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Two anti-viruses for one Windows

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Tuesday, August 29, 2023

The market offers an array of anti-virus programs. Indeed, users definitely have much to choose from: there exist both free products and comprehensive solutions designed by domestic and foreign vendors. Before buying, many people study the results of various tests and assess which anti-virus in the list detected more malicious samples. These tests don’t show the real effectiveness of digital defenders, but it’s noteworthy that often every anti-virus misses a certain number of test files. In this regard, some users may think: what if I install several anti-viruses on my computer to neutralise the maximum number of viruses? After all, if one anti-virus fails, the second one will certainly "protect", and if the second one for some reason misses the threat, then the third one will surely save the device from infection. In today's issue of the Anti-virus Times, we will recall why installing multiple security products is a bad idea, and at the same time, we will find out what the exceptions to this can be.

So, you've decided to install two fully functional anti-viruses. Here we'll acknowledge straightaway that it is not always possible to do this, but let's assume that you’ve managed to. Each anti-virus is a complex program that simultaneously interacts with the operating system at several levels, the lowest of which will be the OS kernel level. For their work, both of them need to get a certain amount of system resources and install their drivers in order to intercept Windows system functions and have access to files for scanning. Also, each anti-virus will try to control the launched programs and services, the created processes, and, of course, the network connections. At the same time, each product will have a completely different implementation, and the "structure" of anti-virus software is very complex.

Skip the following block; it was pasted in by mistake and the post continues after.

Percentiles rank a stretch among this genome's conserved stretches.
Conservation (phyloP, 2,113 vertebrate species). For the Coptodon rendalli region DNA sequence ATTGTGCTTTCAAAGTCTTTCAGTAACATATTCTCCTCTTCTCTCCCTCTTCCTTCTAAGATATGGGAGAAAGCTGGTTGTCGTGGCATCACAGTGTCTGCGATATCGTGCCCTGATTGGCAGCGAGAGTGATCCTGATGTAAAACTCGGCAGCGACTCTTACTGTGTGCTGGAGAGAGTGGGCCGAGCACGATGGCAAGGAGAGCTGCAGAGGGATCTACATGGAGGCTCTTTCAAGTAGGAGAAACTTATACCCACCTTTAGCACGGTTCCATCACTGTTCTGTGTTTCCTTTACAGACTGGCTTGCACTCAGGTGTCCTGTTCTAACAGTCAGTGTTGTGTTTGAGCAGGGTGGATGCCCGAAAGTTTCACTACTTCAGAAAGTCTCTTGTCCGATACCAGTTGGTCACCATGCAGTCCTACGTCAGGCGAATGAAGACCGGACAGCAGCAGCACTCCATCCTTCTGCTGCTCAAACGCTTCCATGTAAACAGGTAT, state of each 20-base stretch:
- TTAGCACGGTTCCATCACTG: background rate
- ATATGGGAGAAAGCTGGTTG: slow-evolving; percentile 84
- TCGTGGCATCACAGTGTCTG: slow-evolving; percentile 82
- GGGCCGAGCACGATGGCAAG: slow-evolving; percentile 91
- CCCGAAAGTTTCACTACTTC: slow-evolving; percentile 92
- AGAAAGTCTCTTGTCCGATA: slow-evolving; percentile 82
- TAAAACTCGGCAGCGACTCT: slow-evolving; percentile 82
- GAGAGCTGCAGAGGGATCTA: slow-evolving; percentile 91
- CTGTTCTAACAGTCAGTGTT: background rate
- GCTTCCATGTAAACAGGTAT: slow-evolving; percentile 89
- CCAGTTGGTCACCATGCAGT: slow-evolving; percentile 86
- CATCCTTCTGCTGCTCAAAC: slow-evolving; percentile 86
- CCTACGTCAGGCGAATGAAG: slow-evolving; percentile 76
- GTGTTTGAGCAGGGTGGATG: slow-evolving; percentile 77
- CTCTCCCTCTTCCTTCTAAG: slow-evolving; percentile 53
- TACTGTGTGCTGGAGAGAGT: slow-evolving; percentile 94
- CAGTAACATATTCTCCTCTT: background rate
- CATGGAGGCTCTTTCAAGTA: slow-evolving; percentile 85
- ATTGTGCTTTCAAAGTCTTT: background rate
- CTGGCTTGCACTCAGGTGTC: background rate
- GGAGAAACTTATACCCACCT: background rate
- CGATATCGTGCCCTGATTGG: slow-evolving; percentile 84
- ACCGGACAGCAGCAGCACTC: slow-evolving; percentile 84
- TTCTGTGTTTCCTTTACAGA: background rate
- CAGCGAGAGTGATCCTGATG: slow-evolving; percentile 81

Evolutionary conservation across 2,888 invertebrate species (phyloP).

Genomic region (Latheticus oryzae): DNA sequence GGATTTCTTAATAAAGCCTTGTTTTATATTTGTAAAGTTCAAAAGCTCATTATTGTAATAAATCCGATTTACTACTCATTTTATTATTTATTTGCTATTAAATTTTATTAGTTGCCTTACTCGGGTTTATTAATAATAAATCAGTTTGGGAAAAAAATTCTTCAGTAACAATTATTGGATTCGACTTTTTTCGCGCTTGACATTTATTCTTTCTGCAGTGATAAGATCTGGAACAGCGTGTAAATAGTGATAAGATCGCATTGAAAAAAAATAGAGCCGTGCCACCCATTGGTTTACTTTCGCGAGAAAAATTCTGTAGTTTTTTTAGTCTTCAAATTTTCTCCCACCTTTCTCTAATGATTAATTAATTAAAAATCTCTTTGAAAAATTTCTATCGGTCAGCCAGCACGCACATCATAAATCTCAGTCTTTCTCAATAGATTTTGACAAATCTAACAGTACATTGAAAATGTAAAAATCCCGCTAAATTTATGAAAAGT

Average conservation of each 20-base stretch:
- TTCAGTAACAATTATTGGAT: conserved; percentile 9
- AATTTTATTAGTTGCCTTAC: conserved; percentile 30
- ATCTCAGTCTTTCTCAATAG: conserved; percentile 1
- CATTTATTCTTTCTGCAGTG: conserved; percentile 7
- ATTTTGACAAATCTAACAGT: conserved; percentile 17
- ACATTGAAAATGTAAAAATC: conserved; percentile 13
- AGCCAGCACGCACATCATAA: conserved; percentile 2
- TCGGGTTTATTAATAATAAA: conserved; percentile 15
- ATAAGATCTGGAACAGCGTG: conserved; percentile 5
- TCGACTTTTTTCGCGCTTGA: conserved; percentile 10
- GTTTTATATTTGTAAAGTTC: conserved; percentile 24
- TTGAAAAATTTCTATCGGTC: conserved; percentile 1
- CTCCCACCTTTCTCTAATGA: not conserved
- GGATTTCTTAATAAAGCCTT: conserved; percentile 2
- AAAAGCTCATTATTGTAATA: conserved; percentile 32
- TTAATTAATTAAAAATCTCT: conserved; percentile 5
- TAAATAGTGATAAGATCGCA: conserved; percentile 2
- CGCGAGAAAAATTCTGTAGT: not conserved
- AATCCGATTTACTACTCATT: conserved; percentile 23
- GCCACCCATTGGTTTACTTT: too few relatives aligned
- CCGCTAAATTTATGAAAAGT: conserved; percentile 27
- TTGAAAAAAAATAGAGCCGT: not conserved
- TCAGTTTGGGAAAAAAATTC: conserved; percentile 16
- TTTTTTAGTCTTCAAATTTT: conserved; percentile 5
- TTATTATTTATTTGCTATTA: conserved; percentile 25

As a result, the situation will arise when the two programs will try to access the same Windows functions, and when that happens, this OS won’t be able to parallelise operations so that the two anti-viruses interact correctly at the same time. In the best-case scenario, this will slow down the computer and reduce the protection of the entire system. In the worst-case scenario, various software failures can occur: from the network becoming unavailable to the OS not being able to load normally.

You've probably heard stories of two downloaded anti-viruses in a system that conflicted with each other and tried to remove each other. Such a scenario is possible, since from a technical point of view, the correct operation of one anti-virus will be perceived by the other anti-virus as malicious behaviour. This is due to attempts to intercept system functions and gain access to the OS kernel, which at the same time should be under the protection of both programs. Of course, anti-viruses cannot show each other "a pass card" and decide which of them will interact with the digital environment and in what order. Therefore, two working defenders will almost certainly “delight” you with frequent false positives. However, as mentioned above, it is not always possible to simply install two anti-viruses into a system. It is highly likely that the installer will detect the presence of the other anti-virus and ask you to uninstall it in order to continue. That is why when you install a third-party anti-virus solution, the built-in Windows Defender will be disabled and transfer its authority to the new performer.